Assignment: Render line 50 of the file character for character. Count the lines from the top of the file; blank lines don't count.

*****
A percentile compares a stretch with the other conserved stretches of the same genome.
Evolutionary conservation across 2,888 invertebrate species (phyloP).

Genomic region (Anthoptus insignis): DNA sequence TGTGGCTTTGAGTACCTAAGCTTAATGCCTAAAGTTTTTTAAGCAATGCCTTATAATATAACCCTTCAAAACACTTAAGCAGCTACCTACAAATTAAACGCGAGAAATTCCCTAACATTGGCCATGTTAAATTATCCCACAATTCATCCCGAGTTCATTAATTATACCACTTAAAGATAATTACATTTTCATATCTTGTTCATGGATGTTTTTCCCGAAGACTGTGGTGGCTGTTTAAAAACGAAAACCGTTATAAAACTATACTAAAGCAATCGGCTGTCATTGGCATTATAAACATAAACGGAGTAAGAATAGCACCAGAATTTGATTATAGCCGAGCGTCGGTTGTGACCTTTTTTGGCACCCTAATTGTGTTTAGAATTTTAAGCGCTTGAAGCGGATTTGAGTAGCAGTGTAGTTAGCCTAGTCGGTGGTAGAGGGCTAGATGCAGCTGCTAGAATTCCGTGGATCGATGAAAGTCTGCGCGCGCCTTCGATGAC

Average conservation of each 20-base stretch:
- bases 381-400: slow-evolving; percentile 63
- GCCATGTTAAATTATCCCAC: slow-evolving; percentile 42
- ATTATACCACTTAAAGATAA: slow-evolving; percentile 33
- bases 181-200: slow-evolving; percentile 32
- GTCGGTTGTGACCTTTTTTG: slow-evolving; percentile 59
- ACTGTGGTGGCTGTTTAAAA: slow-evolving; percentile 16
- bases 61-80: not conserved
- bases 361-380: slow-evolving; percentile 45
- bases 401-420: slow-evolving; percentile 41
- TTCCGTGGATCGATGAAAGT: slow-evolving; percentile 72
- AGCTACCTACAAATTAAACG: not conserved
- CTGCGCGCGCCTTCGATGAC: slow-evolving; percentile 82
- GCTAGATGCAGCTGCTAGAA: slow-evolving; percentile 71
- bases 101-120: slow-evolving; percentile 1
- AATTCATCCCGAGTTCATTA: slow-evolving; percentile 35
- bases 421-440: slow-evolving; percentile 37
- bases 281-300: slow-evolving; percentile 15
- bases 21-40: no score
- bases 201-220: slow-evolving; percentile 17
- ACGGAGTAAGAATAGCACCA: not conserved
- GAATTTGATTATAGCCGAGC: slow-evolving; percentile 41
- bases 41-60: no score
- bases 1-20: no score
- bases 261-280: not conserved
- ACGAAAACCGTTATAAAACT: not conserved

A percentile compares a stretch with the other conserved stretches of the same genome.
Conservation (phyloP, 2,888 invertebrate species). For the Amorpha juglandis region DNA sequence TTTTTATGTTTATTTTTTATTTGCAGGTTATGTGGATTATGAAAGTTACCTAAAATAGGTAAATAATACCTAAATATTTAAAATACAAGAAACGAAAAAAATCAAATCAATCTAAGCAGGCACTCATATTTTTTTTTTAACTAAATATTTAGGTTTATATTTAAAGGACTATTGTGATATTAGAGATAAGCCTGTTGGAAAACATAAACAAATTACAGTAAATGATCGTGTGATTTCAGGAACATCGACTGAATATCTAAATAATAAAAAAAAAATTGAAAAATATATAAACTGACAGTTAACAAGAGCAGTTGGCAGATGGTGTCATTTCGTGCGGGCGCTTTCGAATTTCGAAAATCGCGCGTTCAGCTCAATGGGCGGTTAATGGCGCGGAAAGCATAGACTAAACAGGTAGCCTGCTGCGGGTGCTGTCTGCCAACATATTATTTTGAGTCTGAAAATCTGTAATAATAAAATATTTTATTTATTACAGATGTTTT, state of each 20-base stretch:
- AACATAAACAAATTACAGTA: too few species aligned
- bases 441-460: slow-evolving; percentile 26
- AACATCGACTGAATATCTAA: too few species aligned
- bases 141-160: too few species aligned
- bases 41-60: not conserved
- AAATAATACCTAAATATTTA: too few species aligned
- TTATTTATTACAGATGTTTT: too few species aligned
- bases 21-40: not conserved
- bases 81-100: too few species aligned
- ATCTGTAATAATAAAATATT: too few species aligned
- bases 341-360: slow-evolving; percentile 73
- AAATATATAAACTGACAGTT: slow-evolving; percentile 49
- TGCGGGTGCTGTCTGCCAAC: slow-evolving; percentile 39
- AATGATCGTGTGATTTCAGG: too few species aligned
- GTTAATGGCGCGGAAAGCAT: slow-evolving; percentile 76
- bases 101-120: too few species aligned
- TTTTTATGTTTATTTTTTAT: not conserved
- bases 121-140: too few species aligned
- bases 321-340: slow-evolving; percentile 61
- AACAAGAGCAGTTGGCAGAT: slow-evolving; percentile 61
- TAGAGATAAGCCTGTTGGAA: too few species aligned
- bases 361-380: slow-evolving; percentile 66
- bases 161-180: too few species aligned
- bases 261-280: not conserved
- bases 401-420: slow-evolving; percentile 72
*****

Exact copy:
- bases 321-340: slow-evolving; percentile 61